Saturday, June 6, 2015

Cultural literacy tells us what we should know, whereas cultural vocabulary tells us what people do know

By Marc Jampole

The concept of a shared cultural vocabulary is related to yet different from that of cultural literacy. Cultural literacy comprises the knowledge of general history and of great works of literature, music, art and philosophy essential to be a good citizen. Too often conservative critics present lists of what constitutes cultural literacy that focus almost exclusively on the traditional works of white European males. More progressive critics will include the works of non-westerners and women and of newer art forms such as film and graphic novels. These critics—both conservative and progressive—all postulate cultural literacy as proscriptive: here is what you need to know.

Cultural vocabulary takes a different approach—one that describes instead of prescribes—by defining the cultural vocabulary as the body of information that most people in a culture share. Whether or not we should have read T.S. Eliot is not relevant to a description of the cultural vocabulary; what counts is that in 2014 a business magazine such as The Economist will cleverly reference Eliot’s “The Waste Land” by opening an article with “April has been a cheerful month for the Affordable Care Act…”

Those like E.D. Hirsch and Harold Bloom who construct lists of great literature and other cultural artifacts with which every culturally literate person should be familiar must frown dyspeptically at the symbolism of a TV commercial becoming as much a part of our cultural heritage as Huckleberry Finn or the founding of Jamestown. I’m sure that Bloom’s prescriptive cultural vocabulary would exclude Mean Joe Greene throwing a jersey or Mikey liking a dry cereal.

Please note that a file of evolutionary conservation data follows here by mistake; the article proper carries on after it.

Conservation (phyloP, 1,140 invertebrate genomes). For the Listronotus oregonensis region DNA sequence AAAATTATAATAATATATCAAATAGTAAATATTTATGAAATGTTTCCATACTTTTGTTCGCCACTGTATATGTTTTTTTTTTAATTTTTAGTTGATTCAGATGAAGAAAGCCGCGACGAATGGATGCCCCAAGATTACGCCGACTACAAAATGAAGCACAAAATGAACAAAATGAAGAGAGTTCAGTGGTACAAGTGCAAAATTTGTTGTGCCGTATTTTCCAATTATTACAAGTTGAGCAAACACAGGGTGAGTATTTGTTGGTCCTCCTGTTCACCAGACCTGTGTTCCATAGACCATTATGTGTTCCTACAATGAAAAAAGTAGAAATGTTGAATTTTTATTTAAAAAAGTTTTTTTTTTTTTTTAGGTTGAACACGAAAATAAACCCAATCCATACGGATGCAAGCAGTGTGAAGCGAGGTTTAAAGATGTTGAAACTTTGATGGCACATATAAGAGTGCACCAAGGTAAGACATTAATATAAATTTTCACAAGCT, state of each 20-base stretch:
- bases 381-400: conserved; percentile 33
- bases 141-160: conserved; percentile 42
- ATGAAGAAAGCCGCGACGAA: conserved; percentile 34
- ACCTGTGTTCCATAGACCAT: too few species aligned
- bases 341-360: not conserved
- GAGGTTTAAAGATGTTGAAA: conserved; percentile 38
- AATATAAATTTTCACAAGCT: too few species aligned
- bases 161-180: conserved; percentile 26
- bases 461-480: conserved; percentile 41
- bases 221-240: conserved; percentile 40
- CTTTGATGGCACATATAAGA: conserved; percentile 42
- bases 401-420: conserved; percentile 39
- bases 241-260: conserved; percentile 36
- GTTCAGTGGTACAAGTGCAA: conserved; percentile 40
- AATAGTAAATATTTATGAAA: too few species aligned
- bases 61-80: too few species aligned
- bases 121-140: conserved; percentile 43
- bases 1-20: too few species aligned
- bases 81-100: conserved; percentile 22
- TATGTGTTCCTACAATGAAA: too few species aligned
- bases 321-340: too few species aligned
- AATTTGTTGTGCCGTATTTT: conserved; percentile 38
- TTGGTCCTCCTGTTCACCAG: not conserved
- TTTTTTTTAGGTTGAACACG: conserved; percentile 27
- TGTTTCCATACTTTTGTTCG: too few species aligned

The argument concerning what constitutes cultural literacy and therefore should and should not be part of the cultural vocabulary goes back centuries. In Greek times, critics argued whether the low art of pottery carried the weight of painting. In late medieval times and the Renaissance, the argument was between Latin versus the vernacular. For the past 200 years, the argument has been about the relative merits of high and low culture, between serious novels and potboilers, literature and comic books, Beethoven and the Beach Boys. In all these instances, critics have argued about the relative merits of high and low (or popular) art.

But a television commercial is something different from both high culture and low culture. It represents commercial culture. Its makers intend not to edify nor to amuse, but to sell a product, service or idea.